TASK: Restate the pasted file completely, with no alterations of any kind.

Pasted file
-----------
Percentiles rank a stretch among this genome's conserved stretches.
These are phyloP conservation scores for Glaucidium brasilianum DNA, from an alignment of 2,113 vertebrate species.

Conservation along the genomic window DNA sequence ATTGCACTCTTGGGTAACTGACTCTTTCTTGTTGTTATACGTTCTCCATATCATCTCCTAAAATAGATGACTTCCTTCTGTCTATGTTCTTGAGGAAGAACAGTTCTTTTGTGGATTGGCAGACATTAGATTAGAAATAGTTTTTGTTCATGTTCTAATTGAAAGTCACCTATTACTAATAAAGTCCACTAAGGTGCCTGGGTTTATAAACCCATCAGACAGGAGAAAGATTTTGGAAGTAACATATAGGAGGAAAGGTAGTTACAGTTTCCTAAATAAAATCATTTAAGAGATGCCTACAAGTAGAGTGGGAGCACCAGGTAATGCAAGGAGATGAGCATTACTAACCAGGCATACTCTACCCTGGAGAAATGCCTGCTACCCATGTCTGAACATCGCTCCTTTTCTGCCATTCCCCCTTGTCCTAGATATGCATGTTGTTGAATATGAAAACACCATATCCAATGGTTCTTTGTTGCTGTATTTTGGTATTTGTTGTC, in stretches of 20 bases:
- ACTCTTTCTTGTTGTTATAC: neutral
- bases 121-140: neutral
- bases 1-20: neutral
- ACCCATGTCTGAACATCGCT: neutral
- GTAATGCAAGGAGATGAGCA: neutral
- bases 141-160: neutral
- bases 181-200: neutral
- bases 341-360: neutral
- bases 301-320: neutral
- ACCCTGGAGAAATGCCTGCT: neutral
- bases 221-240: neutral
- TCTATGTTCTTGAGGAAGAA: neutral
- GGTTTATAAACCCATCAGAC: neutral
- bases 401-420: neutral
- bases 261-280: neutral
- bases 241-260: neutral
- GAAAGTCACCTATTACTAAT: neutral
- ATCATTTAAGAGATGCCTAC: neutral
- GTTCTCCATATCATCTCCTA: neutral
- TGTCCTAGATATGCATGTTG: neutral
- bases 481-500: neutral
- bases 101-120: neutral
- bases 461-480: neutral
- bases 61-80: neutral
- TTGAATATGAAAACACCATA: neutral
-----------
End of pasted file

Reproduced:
Percentiles rank a stretch among this genome's conserved stretches.
These are phyloP conservation scores for Glaucidium brasilianum DNA, from an alignment of 2,113 vertebrate species.

Conservation along the genomic window DNA sequence ATTGCACTCTTGGGTAACTGACTCTTTCTTGTTGTTATACGTTCTCCATATCATCTCCTAAAATAGATGACTTCCTTCTGTCTATGTTCTTGAGGAAGAACAGTTCTTTTGTGGATTGGCAGACATTAGATTAGAAATAGTTTTTGTTCATGTTCTAATTGAAAGTCACCTATTACTAATAAAGTCCACTAAGGTGCCTGGGTTTATAAACCCATCAGACAGGAGAAAGATTTTGGAAGTAACATATAGGAGGAAAGGTAGTTACAGTTTCCTAAATAAAATCATTTAAGAGATGCCTACAAGTAGAGTGGGAGCACCAGGTAATGCAAGGAGATGAGCATTACTAACCAGGCATACTCTACCCTGGAGAAATGCCTGCTACCCATGTCTGAACATCGCTCCTTTTCTGCCATTCCCCCTTGTCCTAGATATGCATGTTGTTGAATATGAAAACACCATATCCAATGGTTCTTTGTTGCTGTATTTTGGTATTTGTTGTC, in stretches of 20 bases:
- ACTCTTTCTTGTTGTTATAC: neutral
- bases 121-140: neutral
- bases 1-20: neutral
- ACCCATGTCTGAACATCGCT: neutral
- GTAATGCAAGGAGATGAGCA: neutral
- bases 141-160: neutral
- bases 181-200: neutral
- bases 341-360: neutral
- bases 301-320: neutral
- ACCCTGGAGAAATGCCTGCT: neutral
- bases 221-240: neutral
- TCTATGTTCTTGAGGAAGAA: neutral
- GGTTTATAAACCCATCAGAC: neutral
- bases 401-420: neutral
- bases 261-280: neutral
- bases 241-260: neutral
- GAAAGTCACCTATTACTAAT: neutral
- ATCATTTAAGAGATGCCTAC: neutral
- GTTCTCCATATCATCTCCTA: neutral
- TGTCCTAGATATGCATGTTG: neutral
- bases 481-500: neutral
- bases 101-120: neutral
- bases 461-480: neutral
- bases 61-80: neutral
- TTGAATATGAAAACACCATA: neutral